Here are some flowers converted to human and honeybee vision. Where our eyes have three receptor types sensitive to red, green and blue, honeybees have receptors for green, blue and ultraviolet, shifting the wavelength range they can see compared to us. The flowers that try to attract bees and other pollinators often have details that can only be seen with UV-vision.
I took all of these photographs with a Samsung NX1000 converted to full spectrum and a Nikkor EL 80mm lens (with a helicoid for focussing), or a Novoflex Noflexar 35mm. Visible shots were through a Baader UV/IR cut filter and UV shots were through a Baader Venus-U filter. The photographs were normalised against a grey standard and converted to cone-catch quanta using my custom written software. Human vision is CIE XYZ cone catch, while honeybee vision is medium-wave, short-wave and ultraviolet conecatch. The linear images were then square-root transformed so that they display nicely on monitors.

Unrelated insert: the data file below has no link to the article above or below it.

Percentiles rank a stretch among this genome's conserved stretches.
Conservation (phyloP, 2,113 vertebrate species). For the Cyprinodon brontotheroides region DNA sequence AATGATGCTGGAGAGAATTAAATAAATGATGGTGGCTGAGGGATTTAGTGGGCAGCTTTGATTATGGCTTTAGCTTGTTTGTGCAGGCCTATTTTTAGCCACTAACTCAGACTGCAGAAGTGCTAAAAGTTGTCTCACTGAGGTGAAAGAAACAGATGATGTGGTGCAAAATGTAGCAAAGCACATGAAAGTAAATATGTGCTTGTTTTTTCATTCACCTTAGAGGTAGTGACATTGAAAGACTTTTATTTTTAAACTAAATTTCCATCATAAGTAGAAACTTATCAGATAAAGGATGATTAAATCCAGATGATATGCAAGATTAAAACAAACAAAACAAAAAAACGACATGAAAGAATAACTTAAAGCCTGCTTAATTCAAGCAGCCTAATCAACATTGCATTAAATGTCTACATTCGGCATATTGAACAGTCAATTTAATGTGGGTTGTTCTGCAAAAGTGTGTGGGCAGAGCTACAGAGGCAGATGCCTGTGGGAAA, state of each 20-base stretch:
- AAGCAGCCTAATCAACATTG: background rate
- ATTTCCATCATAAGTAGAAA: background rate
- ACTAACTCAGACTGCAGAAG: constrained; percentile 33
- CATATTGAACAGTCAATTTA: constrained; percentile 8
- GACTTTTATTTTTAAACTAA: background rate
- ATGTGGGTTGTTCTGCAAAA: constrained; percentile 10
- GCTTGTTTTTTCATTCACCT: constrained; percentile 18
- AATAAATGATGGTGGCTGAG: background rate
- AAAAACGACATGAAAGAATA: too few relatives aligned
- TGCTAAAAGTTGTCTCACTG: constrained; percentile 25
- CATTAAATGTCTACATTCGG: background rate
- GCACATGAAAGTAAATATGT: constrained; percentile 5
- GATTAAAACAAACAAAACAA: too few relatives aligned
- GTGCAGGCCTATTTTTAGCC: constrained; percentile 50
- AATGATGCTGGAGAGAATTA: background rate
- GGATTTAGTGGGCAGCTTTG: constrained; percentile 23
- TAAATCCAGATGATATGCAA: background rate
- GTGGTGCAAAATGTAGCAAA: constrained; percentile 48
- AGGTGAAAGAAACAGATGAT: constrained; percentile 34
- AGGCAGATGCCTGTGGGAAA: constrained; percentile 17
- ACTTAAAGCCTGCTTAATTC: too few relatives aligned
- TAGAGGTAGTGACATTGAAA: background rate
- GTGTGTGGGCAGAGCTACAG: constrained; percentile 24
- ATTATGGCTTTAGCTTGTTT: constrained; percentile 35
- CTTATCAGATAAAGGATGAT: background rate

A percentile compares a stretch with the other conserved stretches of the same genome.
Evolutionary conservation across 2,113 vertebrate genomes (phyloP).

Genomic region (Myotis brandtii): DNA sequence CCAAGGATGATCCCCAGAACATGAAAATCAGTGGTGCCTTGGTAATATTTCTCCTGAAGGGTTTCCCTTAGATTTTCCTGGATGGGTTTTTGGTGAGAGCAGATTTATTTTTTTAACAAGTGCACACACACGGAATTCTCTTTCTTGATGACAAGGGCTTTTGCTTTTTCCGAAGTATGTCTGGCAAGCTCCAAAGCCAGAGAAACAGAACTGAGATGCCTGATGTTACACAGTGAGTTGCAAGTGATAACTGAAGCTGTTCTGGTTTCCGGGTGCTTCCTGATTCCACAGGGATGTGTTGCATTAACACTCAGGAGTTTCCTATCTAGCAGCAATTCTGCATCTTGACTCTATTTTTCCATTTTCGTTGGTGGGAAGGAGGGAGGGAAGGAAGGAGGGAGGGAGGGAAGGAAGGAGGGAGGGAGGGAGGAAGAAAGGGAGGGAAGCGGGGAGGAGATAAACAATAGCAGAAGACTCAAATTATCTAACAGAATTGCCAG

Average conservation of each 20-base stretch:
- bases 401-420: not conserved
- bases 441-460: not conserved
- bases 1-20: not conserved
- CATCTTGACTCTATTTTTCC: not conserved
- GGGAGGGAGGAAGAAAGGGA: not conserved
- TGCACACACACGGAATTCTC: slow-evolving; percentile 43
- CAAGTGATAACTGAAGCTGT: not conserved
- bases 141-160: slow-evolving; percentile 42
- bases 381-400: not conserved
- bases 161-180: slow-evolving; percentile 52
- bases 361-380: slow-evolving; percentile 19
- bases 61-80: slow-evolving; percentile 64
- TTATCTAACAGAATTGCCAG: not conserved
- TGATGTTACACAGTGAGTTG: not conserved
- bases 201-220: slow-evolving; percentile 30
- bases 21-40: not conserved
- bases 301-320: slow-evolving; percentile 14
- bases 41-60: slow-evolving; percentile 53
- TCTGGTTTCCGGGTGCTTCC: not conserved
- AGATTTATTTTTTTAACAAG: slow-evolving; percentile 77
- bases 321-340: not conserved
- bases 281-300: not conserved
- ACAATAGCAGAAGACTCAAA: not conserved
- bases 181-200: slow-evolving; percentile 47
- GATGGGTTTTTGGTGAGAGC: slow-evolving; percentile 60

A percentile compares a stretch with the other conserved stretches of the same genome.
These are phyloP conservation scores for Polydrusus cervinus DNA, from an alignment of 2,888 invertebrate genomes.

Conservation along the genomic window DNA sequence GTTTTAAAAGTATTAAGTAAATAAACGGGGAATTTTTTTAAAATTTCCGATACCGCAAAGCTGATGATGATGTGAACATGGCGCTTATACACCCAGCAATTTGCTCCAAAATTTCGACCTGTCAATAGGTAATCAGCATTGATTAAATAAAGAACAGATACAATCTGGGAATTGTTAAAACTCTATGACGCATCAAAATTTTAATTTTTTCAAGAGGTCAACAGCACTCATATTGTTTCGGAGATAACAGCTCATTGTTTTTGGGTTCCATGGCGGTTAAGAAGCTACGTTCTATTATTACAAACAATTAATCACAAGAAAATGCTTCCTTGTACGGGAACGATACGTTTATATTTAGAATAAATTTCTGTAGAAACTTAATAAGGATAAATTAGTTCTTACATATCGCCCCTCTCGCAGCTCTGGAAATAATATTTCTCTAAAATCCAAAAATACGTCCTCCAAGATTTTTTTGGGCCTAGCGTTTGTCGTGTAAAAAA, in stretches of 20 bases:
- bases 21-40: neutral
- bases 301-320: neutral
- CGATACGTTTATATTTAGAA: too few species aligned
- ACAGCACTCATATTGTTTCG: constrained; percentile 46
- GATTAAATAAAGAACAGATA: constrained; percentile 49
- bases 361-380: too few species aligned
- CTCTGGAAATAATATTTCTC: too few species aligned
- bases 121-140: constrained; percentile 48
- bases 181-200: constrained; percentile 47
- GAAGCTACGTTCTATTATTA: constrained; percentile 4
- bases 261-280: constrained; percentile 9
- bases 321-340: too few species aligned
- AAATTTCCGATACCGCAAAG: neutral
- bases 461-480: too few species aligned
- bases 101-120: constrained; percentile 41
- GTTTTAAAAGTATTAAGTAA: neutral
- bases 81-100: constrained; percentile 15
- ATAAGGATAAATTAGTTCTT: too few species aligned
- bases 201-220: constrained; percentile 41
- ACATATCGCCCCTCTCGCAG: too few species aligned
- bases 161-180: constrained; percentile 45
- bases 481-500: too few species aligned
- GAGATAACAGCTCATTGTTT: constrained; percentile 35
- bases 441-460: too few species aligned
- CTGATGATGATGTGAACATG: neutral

This snowdrop is interesting, with the green section of the flower having strong long-wave reflection for bees in comparison to the green leaves.